Noilly Prattle: the only game in town

Wednesday, July 18, 2012

the only game in town

In a rather eerie echo of my previous post there are some very telling reactions to Fed Chairman, Ben Bernanke's recent appearance before the Senate Banking committee as reported in the New York Times. The issue, of course, is government stimulation of an economy in the doldrums—to do or not to do it.

Mr. Bernanke, playing it coy, talks of a looming “fiscal cliff”. “The combination of higher taxes and cuts in federal spending set for the end of the year 'would probably knock the economy back into a recession and cost a lot of jobs',” Mr. Bernanke said. This, it seems to me, is a rather off handed way of saying, as Richard Duncan suggests, that the economy is, in fact, on government life support. 

As you would expect the senators reactions are purely party line. One example each:

Republicans pressed Mr. Bernanke to forswear additional action, warning that new measures would eventually lead to higher inflation and suggesting that the Fed’s policies were allowing Congress to delay a reckoning with the federal debt. Mr. Bernanke rejected both arguments.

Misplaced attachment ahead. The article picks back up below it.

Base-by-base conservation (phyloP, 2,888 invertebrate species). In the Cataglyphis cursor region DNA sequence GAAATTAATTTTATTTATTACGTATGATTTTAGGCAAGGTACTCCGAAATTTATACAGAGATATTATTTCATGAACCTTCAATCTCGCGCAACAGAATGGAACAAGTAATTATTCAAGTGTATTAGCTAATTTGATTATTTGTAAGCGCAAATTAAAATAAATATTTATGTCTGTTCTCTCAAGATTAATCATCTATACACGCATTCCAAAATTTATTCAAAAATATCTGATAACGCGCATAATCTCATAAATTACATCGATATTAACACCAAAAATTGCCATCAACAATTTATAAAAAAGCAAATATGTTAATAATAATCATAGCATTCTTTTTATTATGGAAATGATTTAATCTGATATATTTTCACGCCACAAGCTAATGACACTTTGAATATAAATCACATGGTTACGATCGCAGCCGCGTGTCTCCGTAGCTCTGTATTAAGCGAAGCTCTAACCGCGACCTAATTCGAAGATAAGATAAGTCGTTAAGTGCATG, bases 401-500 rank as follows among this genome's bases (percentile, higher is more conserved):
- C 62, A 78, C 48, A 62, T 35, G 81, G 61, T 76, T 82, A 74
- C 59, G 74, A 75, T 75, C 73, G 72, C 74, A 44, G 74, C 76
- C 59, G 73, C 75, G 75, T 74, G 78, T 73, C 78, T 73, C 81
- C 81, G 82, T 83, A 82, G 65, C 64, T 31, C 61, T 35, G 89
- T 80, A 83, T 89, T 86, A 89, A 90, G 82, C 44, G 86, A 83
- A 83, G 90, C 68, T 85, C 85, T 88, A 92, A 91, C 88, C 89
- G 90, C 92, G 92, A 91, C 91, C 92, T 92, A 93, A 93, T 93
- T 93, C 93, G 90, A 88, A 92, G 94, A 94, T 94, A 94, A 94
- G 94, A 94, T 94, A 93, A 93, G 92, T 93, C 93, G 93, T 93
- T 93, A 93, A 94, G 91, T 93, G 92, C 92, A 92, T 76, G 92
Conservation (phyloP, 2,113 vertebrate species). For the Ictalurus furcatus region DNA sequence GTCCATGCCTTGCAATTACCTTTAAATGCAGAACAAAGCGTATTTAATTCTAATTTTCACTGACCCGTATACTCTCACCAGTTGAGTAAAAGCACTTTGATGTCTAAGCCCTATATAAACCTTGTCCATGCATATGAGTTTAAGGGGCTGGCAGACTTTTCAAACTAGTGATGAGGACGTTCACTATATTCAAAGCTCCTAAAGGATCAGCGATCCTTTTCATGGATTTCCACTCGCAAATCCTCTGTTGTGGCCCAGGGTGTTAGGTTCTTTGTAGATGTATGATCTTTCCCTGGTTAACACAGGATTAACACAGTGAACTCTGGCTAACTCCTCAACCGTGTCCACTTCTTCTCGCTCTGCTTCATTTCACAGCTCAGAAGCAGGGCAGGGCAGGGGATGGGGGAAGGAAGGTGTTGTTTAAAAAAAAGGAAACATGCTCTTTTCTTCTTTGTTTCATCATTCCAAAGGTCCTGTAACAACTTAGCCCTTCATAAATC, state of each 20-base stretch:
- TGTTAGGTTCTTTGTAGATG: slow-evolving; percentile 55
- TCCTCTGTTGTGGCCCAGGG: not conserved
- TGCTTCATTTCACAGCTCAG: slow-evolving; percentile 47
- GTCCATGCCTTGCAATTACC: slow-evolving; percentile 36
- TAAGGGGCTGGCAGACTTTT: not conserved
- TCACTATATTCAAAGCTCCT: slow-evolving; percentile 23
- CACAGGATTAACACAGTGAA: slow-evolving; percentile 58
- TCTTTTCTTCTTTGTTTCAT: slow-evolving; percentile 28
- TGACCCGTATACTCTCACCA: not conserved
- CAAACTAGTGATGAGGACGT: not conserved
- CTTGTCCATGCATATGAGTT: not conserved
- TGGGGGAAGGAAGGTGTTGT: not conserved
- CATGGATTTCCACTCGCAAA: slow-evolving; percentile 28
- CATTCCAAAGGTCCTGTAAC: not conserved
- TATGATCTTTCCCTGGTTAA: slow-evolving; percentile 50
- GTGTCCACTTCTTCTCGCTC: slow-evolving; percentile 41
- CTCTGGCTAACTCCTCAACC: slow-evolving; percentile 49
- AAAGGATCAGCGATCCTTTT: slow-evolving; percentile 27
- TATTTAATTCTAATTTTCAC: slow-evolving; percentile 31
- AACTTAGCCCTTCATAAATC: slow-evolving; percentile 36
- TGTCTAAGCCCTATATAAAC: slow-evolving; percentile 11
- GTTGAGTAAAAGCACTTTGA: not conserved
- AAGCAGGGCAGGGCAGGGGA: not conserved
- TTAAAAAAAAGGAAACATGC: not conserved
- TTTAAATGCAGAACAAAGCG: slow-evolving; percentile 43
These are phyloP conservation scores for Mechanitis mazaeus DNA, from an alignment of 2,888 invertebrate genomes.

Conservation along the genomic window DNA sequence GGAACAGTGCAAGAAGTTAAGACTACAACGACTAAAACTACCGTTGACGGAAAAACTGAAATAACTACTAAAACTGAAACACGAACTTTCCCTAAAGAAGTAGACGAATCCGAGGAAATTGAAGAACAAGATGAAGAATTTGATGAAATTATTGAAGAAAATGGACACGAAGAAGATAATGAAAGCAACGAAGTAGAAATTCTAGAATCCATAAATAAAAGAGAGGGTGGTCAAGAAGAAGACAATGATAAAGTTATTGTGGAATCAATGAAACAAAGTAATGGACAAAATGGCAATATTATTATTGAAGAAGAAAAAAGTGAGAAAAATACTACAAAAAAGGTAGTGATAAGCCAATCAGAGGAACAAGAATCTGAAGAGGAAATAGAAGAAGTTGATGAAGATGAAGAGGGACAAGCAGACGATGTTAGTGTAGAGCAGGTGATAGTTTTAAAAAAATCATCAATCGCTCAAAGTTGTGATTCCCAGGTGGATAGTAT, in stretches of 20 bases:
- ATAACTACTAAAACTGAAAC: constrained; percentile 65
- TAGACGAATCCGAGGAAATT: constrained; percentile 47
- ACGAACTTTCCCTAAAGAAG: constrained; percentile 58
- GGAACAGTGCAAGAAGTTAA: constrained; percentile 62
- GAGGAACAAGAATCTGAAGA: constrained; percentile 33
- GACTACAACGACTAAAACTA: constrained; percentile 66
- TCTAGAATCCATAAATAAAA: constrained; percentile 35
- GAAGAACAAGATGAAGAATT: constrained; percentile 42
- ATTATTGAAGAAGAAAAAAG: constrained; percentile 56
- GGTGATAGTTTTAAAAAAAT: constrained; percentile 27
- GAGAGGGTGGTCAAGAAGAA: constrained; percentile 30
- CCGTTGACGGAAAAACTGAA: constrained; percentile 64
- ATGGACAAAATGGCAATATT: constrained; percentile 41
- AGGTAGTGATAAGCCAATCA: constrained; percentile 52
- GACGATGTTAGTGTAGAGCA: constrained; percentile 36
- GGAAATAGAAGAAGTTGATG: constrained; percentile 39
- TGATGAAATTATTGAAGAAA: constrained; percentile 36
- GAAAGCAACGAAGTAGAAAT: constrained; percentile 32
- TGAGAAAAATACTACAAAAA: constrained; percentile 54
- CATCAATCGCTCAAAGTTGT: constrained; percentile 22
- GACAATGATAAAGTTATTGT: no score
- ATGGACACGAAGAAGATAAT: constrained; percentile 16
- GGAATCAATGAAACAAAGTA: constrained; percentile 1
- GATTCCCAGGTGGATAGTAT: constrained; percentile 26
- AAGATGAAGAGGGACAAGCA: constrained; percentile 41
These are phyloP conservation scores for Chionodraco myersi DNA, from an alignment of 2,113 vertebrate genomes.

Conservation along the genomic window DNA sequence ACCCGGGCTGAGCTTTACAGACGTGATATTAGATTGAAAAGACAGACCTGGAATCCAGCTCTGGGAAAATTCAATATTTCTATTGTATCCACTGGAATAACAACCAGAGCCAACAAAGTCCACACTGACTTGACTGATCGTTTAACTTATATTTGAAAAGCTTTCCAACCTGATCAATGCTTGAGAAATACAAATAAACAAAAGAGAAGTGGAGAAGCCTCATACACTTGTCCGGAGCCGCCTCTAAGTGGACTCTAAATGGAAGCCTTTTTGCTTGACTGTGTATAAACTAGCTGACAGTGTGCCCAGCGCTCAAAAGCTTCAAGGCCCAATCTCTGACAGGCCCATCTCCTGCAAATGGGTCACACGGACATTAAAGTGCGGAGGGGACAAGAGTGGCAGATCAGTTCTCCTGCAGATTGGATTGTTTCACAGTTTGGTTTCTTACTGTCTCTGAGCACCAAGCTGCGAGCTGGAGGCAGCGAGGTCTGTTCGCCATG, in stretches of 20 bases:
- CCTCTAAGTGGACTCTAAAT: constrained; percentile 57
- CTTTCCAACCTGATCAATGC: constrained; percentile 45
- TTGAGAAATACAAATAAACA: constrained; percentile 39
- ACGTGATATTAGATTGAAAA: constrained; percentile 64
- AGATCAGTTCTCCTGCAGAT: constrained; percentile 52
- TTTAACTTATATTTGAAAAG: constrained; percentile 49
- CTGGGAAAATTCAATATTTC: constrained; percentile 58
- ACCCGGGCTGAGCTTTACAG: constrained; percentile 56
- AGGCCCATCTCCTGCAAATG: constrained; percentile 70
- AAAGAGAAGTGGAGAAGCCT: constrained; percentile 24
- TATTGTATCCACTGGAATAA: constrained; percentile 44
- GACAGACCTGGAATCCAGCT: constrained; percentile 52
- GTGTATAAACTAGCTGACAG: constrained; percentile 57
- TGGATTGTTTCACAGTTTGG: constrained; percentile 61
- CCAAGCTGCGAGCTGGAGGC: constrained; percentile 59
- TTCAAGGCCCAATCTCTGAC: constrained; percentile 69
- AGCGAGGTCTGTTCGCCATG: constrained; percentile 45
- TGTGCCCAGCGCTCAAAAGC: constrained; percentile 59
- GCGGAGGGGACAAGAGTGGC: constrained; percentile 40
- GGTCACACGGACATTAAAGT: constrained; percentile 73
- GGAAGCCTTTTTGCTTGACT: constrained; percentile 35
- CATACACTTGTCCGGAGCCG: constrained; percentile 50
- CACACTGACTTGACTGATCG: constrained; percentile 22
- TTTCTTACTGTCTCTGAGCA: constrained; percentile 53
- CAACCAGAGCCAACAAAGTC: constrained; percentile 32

Democrats put countervailing pressure on Mr. Bernanke to agree that he should do more. “I’m afraid the Fed is the only game in town,” said Senator Charles E. Schumer, Democrat of New York. “And I would urge you to take whatever actions you think would be appropriate.”

Does that sound like government life support or what?


Anonymous said...


I find it interesting that you are, often, commenting on American politics.

Is it because you feel kin to it, being from this country, originally, or is it because the United States' issues affect the world?

Are you just as interested in the Japanese economy and follow it as intently?


Noilly Prattle said...

Probably both. You can take the American out of the country, but you can't take the country out of the American. Of course, US issues do affect the world, so they affects me wherever I am. Certainly, economic issues are inter-connected so they affect us all as well. Japan is mostly run by its large bureaucracy no matter who is the PM or what party controls the Diet. It mostly lumbers along and Japanese politics are, by and large, boring. Except, of course, when a Fukushima happens. Other than that it's just fun observing global events and trying to figure what's really going on. I guess its the globetrotter and historian in me. Besides, it's the only game in town. ;-)